The aim of the study is to illustrate two cases where patients experienced appendicitis within an Amyand’s hernia. These two cases illustrate the management of appendicitis prior to repair of the Amyand’s hernia.

Case Reports

Case 1

A 83 years old female with past history of right inguinal hernia, abdominal hysterectomy, hypercholesterolemia, primary hyperparathyroidism, hypertension, hypercalcemia and osteopenia, presented to the A & E (accident and emergency) department with acute right groin pain, abdominal distension and rigors for 3 days. She was having tender right iliac fossa and right inguinal hernial canal. She had a temperature (38°C), tachycardia (heart rate 113 beat per minute) with pain score 8/10 (Numerical Pain Rating Scale), CRP 120 mg/L and white cell count 10.6×109/L. Arterial blood gases (ABG) demonstrated respiratory alkalosis on room air (pH 7.47, pCO2 4.2 kPa, HCO3 23.3 mmol/L) and lactate of 2 mmol/L. She was commenced on intravenous fluids and kept nil per mouth, and catheterized.Inpatient CT scan demonstrated acute appendicitis herniating into the inguinal hernia [Fig.1]. She was commenced on intravenous antibiotics. She subsequently underwent laparoscopic appendectomy on the NCEPOD (national confidential enquiry into patient outcomes & deaths) list, where an acutely inflamed gangrenous appendix was found within the right inguinal hernia [Fig.2]. Post-operative recovery was generally uneventful and patient was discharged with oral antibiotics for 5 days. Histopathology demonstrated transmural neutrophilic inflammation of the appendix extending in to the peri-appendicular fat with perforation and purulent serositis [Fig.3]. Patient subsequently underwent laparoscopic totally extra-peritoneal hernia (TEP) repair 6 months later.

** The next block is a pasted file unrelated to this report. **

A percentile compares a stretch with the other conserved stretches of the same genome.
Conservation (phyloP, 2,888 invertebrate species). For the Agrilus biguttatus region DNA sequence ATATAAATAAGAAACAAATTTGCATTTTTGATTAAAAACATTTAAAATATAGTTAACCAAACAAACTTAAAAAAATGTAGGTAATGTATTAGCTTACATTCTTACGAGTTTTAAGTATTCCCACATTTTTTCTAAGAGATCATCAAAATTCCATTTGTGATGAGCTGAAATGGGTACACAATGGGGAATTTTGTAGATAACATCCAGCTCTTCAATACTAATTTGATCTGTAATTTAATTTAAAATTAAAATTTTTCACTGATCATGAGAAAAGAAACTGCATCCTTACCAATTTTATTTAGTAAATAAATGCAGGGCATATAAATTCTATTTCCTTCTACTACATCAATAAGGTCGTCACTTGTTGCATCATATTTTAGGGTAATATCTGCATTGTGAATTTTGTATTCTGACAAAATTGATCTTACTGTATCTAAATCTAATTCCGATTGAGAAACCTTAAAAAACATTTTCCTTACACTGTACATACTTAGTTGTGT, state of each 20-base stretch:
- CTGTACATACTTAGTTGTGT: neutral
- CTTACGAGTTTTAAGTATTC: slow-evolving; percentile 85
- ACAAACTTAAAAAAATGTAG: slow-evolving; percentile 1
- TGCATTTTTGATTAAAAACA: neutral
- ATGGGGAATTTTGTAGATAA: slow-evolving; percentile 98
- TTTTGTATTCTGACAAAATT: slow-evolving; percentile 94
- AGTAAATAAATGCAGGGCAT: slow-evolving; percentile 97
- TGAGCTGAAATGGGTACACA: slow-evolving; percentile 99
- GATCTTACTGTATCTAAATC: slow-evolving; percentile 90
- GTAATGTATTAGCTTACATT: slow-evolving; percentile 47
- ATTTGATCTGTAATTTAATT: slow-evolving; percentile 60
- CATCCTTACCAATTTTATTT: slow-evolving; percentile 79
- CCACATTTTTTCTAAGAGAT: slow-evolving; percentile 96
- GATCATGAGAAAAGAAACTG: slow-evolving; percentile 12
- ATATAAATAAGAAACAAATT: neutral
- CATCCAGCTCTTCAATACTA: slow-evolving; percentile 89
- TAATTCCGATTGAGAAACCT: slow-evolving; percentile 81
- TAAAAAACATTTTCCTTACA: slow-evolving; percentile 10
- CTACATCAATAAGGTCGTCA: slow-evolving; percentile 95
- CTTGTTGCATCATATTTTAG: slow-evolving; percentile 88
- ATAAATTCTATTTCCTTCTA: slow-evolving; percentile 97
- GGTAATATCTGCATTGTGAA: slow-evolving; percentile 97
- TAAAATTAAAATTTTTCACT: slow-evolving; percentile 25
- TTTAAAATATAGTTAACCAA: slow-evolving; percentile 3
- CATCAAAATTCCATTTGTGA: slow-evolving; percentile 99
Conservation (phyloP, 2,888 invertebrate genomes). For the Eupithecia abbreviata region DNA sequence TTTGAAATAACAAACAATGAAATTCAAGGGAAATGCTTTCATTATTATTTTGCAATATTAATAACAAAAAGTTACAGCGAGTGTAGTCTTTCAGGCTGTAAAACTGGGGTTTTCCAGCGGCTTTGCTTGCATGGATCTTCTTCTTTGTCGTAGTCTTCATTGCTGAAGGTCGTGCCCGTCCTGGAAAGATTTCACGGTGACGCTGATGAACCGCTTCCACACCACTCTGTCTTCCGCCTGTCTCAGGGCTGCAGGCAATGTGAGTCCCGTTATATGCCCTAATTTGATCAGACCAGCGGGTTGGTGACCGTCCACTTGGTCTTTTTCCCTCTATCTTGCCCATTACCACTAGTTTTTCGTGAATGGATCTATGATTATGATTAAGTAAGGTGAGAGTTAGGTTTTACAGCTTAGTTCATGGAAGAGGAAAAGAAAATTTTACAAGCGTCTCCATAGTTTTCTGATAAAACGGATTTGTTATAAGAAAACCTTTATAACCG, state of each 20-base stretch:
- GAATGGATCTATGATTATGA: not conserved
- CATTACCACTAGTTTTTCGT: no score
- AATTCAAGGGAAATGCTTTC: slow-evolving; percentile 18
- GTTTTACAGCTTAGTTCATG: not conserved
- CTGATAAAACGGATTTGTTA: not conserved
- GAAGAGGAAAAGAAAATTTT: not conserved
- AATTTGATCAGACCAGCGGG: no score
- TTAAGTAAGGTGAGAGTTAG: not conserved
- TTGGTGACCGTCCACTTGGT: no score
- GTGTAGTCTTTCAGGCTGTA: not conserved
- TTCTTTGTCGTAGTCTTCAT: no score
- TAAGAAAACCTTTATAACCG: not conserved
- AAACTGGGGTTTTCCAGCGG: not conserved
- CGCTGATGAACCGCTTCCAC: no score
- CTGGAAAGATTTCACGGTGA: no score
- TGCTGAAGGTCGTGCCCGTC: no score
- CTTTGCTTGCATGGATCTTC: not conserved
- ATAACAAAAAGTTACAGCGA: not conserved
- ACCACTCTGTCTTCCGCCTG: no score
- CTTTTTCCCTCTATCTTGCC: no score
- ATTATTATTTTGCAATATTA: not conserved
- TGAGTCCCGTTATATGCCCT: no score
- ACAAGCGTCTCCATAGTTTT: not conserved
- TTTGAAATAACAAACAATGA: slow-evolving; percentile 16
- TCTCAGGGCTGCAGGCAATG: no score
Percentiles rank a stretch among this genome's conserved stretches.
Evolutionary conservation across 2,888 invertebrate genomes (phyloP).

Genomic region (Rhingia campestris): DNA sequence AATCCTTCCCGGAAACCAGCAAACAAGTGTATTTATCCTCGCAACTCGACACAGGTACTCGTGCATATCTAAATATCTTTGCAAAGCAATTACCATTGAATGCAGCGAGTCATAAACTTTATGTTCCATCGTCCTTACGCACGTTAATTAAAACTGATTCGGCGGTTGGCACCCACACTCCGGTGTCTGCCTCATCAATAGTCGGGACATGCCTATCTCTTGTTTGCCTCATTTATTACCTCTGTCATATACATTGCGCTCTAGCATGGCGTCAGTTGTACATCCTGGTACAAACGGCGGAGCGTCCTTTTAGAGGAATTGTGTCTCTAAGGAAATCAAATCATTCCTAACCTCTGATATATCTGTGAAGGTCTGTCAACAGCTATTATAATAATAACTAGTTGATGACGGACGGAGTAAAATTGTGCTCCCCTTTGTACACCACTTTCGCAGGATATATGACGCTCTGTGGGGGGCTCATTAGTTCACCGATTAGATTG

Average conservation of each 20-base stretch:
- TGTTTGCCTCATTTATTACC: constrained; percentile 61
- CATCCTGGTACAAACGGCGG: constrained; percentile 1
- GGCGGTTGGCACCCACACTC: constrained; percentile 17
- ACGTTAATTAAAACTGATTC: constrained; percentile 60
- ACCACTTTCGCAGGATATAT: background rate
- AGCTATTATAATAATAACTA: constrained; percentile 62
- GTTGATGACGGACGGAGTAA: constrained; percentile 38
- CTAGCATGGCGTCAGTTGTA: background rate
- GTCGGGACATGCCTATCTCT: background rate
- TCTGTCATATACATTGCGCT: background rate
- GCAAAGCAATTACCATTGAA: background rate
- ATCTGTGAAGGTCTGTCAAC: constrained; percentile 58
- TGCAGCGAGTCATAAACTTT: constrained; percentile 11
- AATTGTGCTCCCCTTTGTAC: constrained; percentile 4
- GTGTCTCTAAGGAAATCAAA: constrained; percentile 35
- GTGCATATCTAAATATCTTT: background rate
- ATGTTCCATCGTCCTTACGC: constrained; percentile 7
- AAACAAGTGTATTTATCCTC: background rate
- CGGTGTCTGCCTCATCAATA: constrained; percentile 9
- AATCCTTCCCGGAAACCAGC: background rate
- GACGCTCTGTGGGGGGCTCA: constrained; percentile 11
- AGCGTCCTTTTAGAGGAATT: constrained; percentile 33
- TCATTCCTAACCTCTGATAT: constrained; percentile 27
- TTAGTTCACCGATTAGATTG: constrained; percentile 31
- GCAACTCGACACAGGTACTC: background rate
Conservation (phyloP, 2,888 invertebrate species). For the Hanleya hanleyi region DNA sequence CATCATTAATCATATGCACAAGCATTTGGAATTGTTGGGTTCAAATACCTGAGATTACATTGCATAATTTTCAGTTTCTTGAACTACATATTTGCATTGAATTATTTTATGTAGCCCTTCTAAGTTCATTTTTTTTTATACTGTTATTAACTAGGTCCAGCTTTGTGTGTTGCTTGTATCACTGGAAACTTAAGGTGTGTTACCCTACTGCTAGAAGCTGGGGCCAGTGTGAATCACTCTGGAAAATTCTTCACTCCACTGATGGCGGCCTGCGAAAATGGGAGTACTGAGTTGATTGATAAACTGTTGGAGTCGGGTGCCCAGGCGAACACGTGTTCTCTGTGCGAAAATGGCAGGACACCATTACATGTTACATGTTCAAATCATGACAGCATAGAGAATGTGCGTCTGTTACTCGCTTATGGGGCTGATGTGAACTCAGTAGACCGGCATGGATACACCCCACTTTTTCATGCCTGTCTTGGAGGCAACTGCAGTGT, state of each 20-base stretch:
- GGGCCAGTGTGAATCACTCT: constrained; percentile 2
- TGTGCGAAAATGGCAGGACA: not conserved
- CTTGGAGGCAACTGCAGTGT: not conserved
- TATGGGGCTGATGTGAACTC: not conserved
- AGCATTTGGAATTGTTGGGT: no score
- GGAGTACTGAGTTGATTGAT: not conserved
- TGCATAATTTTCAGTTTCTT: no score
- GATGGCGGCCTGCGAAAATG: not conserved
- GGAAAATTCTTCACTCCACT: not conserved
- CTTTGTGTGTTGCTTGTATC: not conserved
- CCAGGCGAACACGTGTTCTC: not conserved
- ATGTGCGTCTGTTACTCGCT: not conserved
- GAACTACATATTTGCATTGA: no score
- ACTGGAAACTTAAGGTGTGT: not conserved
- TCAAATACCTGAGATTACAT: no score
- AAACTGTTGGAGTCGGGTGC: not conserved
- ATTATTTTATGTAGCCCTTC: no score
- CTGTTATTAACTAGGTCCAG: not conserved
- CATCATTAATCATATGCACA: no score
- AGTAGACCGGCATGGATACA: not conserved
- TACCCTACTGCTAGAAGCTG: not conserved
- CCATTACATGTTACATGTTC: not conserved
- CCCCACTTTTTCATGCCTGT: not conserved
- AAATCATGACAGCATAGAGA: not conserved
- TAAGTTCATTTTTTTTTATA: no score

Case 2

60 years old male with benign hypertrophy of prostate and glaucoma presented in A&E with acute abdominal pain (central abdominal with migration to right inguinal fossa) for 1 day. Clinically he had a painful right groin swelling with onset of abdominal pain, without fever. He had generalised abdominal tenderness which centralised over the Mcburney's point. On his right inguinal area there was 2×4 cm swelling, no cough impulse, pulsation, tenderness or erythema. Bowel sounds were heard. Serological tests showed raised inflammatory markers (WCC 13.9×109, CRP 77 mg/L).  A subsequent CT scan demonstrated acute appendicitis in a right inguinal hernia (Amyand’s hernia) [Fig.4]. He was commenced on intravenous antibiotics. He underwent laparoscopic appendectomy on the NCEPOD list. Omental wrapping of inflamed appendix was found in the right inguinal canal [Fig.5]. The tip was adhered to the hernia sac and had to be freed by blunt dissection associated with reducing the hernia with external pressure. The appendix was dissected out of the hernia successfully via blunt dissection and some hydro-dissection with external pressure on the hernia. Post-operative period was uneventful and patient was subsequently discharged with oral antibiotics with review in out-patient clinic for elective laparoscopic inguinal hernia repair. Histopathology of the appendix showed mucosal ulceration with transmural acute necrotising inflammation and serositis [Fig.6].